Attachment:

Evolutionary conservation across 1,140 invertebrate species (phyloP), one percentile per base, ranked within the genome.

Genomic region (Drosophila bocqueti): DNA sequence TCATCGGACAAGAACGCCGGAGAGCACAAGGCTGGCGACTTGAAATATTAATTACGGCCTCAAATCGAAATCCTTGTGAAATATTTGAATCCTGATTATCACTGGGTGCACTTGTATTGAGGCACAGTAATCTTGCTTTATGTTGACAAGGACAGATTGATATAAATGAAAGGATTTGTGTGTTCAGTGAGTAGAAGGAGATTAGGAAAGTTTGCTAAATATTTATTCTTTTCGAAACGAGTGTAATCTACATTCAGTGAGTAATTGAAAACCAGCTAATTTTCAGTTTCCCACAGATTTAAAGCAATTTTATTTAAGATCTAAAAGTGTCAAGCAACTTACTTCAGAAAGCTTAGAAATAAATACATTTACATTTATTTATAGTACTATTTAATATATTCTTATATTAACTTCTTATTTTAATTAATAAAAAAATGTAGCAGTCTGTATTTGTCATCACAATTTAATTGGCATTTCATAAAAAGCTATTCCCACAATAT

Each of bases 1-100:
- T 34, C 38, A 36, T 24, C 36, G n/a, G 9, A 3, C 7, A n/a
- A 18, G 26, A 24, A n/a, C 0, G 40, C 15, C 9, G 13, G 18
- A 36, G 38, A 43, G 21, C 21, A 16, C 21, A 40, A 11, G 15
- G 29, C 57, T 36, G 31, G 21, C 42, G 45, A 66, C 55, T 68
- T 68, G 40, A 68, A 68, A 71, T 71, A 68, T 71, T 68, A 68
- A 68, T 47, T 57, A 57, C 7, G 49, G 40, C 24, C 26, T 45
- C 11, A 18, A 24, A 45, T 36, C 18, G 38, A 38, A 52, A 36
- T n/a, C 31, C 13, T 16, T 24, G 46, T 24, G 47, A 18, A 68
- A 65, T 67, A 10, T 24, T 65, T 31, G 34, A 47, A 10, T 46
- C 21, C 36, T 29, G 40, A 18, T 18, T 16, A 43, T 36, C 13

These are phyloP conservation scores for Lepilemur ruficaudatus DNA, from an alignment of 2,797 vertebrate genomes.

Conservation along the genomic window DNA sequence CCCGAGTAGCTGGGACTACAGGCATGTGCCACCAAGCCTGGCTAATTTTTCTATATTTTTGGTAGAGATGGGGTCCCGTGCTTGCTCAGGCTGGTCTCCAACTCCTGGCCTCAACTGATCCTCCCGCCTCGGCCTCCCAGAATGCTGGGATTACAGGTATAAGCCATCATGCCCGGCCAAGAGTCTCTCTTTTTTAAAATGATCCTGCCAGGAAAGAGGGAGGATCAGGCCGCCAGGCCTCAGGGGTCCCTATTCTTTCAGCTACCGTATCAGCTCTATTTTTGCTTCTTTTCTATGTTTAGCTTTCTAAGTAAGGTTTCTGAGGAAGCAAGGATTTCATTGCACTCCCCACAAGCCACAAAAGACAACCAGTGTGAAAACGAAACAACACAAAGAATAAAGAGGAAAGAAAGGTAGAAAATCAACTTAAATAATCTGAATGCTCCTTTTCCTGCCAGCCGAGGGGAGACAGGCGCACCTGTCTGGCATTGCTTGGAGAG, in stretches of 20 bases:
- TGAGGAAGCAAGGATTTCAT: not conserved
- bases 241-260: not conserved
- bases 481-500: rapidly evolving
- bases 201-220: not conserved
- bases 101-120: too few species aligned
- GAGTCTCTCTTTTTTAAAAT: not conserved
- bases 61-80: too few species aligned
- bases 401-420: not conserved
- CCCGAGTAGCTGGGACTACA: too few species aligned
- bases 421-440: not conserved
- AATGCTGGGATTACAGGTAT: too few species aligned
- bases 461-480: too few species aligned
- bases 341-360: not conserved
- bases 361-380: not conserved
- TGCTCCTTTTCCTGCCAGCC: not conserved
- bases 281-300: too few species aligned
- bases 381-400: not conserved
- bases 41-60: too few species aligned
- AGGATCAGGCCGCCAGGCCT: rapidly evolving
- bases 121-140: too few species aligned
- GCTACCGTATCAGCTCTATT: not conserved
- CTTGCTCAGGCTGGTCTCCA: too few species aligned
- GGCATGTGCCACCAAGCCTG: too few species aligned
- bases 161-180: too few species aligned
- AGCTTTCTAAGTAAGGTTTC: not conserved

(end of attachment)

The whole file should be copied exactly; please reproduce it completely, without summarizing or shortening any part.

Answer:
Evolutionary conservation across 1,140 invertebrate species (phyloP), one percentile per base, ranked within the genome.

Genomic region (Drosophila bocqueti): DNA sequence TCATCGGACAAGAACGCCGGAGAGCACAAGGCTGGCGACTTGAAATATTAATTACGGCCTCAAATCGAAATCCTTGTGAAATATTTGAATCCTGATTATCACTGGGTGCACTTGTATTGAGGCACAGTAATCTTGCTTTATGTTGACAAGGACAGATTGATATAAATGAAAGGATTTGTGTGTTCAGTGAGTAGAAGGAGATTAGGAAAGTTTGCTAAATATTTATTCTTTTCGAAACGAGTGTAATCTACATTCAGTGAGTAATTGAAAACCAGCTAATTTTCAGTTTCCCACAGATTTAAAGCAATTTTATTTAAGATCTAAAAGTGTCAAGCAACTTACTTCAGAAAGCTTAGAAATAAATACATTTACATTTATTTATAGTACTATTTAATATATTCTTATATTAACTTCTTATTTTAATTAATAAAAAAATGTAGCAGTCTGTATTTGTCATCACAATTTAATTGGCATTTCATAAAAAGCTATTCCCACAATAT

Each of bases 1-100:
- T 34, C 38, A 36, T 24, C 36, G n/a, G 9, A 3, C 7, A n/a
- A 18, G 26, A 24, A n/a, C 0, G 40, C 15, C 9, G 13, G 18
- A 36, G 38, A 43, G 21, C 21, A 16, C 21, A 40, A 11, G 15
- G 29, C 57, T 36, G 31, G 21, C 42, G 45, A 66, C 55, T 68
- T 68, G 40, A 68, A 68, A 71, T 71, A 68, T 71, T 68, A 68
- A 68, T 47, T 57, A 57, C 7, G 49, G 40, C 24, C 26, T 45
- C 11, A 18, A 24, A 45, T 36, C 18, G 38, A 38, A 52, A 36
- T n/a, C 31, C 13, T 16, T 24, G 46, T 24, G 47, A 18, A 68
- A 65, T 67, A 10, T 24, T 65, T 31, G 34, A 47, A 10, T 46
- C 21, C 36, T 29, G 40, A 18, T 18, T 16, A 43, T 36, C 13

These are phyloP conservation scores for Lepilemur ruficaudatus DNA, from an alignment of 2,797 vertebrate genomes.

Conservation along the genomic window DNA sequence CCCGAGTAGCTGGGACTACAGGCATGTGCCACCAAGCCTGGCTAATTTTTCTATATTTTTGGTAGAGATGGGGTCCCGTGCTTGCTCAGGCTGGTCTCCAACTCCTGGCCTCAACTGATCCTCCCGCCTCGGCCTCCCAGAATGCTGGGATTACAGGTATAAGCCATCATGCCCGGCCAAGAGTCTCTCTTTTTTAAAATGATCCTGCCAGGAAAGAGGGAGGATCAGGCCGCCAGGCCTCAGGGGTCCCTATTCTTTCAGCTACCGTATCAGCTCTATTTTTGCTTCTTTTCTATGTTTAGCTTTCTAAGTAAGGTTTCTGAGGAAGCAAGGATTTCATTGCACTCCCCACAAGCCACAAAAGACAACCAGTGTGAAAACGAAACAACACAAAGAATAAAGAGGAAAGAAAGGTAGAAAATCAACTTAAATAATCTGAATGCTCCTTTTCCTGCCAGCCGAGGGGAGACAGGCGCACCTGTCTGGCATTGCTTGGAGAG, in stretches of 20 bases:
- TGAGGAAGCAAGGATTTCAT: not conserved
- bases 241-260: not conserved
- bases 481-500: rapidly evolving
- bases 201-220: not conserved
- bases 101-120: too few species aligned
- GAGTCTCTCTTTTTTAAAAT: not conserved
- bases 61-80: too few species aligned
- bases 401-420: not conserved
- CCCGAGTAGCTGGGACTACA: too few species aligned
- bases 421-440: not conserved
- AATGCTGGGATTACAGGTAT: too few species aligned
- bases 461-480: too few species aligned
- bases 341-360: not conserved
- bases 361-380: not conserved
- TGCTCCTTTTCCTGCCAGCC: not conserved
- bases 281-300: too few species aligned
- bases 381-400: not conserved
- bases 41-60: too few species aligned
- AGGATCAGGCCGCCAGGCCT: rapidly evolving
- bases 121-140: too few species aligned
- GCTACCGTATCAGCTCTATT: not conserved
- CTTGCTCAGGCTGGTCTCCA: too few species aligned
- GGCATGTGCCACCAAGCCTG: too few species aligned
- bases 161-180: too few species aligned
- AGCTTTCTAAGTAAGGTTTC: not conserved